November 9/Chicago/States News Service -- A new survey by the American Dietetic Association (ADA) Foundation has found many children are snacking more frequently but are skipping breakfast and dinner-meals that contain nutrients crucial to their development and health. Results from the "2010 Family Nutrition and Physical Activity Survey" were released at ADA's Food and Nutrition Conference and Expo in Boston.
"Research has shown that malnutrition is a serious concern for many U.S. children -- regardless of their weight -- and if children are skipping major meals with higher nutrient content it can affect their ability to learn, as well as their behavior and their development," said registered dietitian Dr. Katie Brown, the national education director for the ADA Foundation.
According to Brown, studies have linked children who skip breakfast to increased absenteeism, tardiness, poor attention to tasks and reduced test scores. The 2010 survey revealed that breakfast is not eaten all of the time by 42% of Caucasian children, 59% of African-American children and 42% of Hispanic children. Additionally, 12% of Caucasian, 18% of African-American and 12% of Hispanic children reported never or rarely having breakfast.
The survey results also indicated that dinner was not eaten all of the time by 22% of Caucasian children, 34% of African-American children and 38% of Hispanic children. Also, those who never or rarely eat dinner include 3% of Caucasian children, 5% of African-American children and 5% of Hispanic children.
The ADA Foundation's 2010 survey -- following up on a 2003 survey -- asked 1,193 pairs of parents and their children ages 8-17* about their nutrition knowledge, eating habits and physical activity, as well as parents' awareness of their children's attitudes and behaviors.
Skipped meals, according to the survey results, are often supplemented through snacking. Over half of the respondents (56.7% of Caucasian children, 57.8% of African-American children and 59.1% of Hispanic children) reported eating directly after school most of the time or all of the time. Children also report snacking in the evening after dinner (26% of Caucasian children, 26.3% of African-American children and 24.3% of Hispanic children) or while watching television (23.1% of Caucasian children, 30.1% of African-American children and 23.8% of Hispanic children) either all of the time or most of the time.
The fact that children snack throughout the day provides an opportunity for parents and schools to offer nutrient-rich snacks to supplement any missed meals, and provide quality nutrition for our children," Brown said.
"We also learned from the survey that families are interested in meeting with registered dietitians -- professionals with the expertise essential to success -- who can teach families how to create both snacks and meals rich in those nutrients critical to a child's healthy growth and development. So, while the survey revealed challenges, it also revealed opportunities," Brown said.
Other significant findings of the ADA Foundation's survey include:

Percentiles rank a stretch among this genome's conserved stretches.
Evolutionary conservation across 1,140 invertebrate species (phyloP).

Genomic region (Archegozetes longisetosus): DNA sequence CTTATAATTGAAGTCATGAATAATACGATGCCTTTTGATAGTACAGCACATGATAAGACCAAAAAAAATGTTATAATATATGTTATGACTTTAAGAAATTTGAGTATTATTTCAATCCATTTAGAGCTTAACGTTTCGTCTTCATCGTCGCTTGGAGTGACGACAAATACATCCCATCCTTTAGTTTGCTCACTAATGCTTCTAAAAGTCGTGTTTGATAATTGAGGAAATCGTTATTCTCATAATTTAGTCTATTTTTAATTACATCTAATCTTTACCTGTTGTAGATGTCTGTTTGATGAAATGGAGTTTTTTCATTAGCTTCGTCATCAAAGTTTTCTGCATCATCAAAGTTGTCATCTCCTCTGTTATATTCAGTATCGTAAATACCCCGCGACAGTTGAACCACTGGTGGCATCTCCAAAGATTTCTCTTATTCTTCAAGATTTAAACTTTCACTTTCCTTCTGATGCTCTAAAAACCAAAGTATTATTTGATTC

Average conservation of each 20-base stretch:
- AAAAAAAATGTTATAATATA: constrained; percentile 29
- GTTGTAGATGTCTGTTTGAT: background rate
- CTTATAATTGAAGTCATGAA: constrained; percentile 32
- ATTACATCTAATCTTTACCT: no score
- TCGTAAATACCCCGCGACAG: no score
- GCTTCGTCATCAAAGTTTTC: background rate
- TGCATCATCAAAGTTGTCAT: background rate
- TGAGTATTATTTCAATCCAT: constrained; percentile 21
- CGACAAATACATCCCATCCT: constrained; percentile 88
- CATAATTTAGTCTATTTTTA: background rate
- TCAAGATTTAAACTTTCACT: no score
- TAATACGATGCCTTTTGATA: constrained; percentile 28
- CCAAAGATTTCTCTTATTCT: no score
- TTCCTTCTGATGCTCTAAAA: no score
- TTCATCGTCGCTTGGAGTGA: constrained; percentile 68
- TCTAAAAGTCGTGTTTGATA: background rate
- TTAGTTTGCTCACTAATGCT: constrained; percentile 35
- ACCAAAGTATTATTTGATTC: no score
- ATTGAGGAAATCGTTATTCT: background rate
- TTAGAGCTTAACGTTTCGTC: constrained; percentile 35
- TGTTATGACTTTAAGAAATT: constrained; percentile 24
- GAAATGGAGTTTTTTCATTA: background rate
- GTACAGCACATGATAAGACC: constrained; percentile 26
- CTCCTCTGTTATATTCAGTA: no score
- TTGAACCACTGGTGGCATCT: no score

Since 2003, there has been a significant increase of daily family meals eaten at home, from 52% in 2003 to 73% in 2010. Additionally, 72.9% of children are eating at home on all five school nights, compared to 51.9% in 2003.
A majority of families are not eating at fast food or sit-down restaurants often, with 51.4% of Caucasian, 56.5% of African-American and 63.8% of Hispanic kids reporting that their families eat there less than once a week or never.
Parents and children alike are interested in meeting with registered dietitians, with 36.4% of Caucasian, 56.5% of African-American and 69.6% of Hispanic parents interested in meeting with an RD to learn how to prepare a meal; and 35.3% of Caucasian, 53.4% of Hispanic and 70.3% of African-American parents interested in meeting with an RD to discuss how food affects their children's health.
Parents ranked registered dietitians and doctors as very reliable sources for information about healthy eating and being physically active, more than other sources.
Top reasons parents are interested in meeting with registered dietitians focus on feeding their families-preparing healthy meals, which foods their children should be consuming more often, grocery shopping and reading food labels, and how food affects health.
The survey revealed that 56% of Caucasian, 75% of African-American and 65% of Hispanic children eat from the school lunch line. Children from low income homes have the highest rate of consuming school lunch (82-89%).
*In 2010, a total of 1,193 parent and child pairs were surveyed within three population samples: 754 pairs of children and parents who are representative of the U.S. population, 209 African-American pairs and 230 Hispanic pairs. For race comparisons, a random sampling of 420 Caucasian child-parent pairs was taken from the general population sample.
The American Dietetic Association Foundation's Family Nutrition and Physical Activity Survey was fielded in February of 2010 by the independent custom survey research company Knowledge Networks. Survey results were released by the ADA Foundation in November of 2010, more information can be found at www.eatright.org.
From the November 29, 2010, Prepared Foods E-dition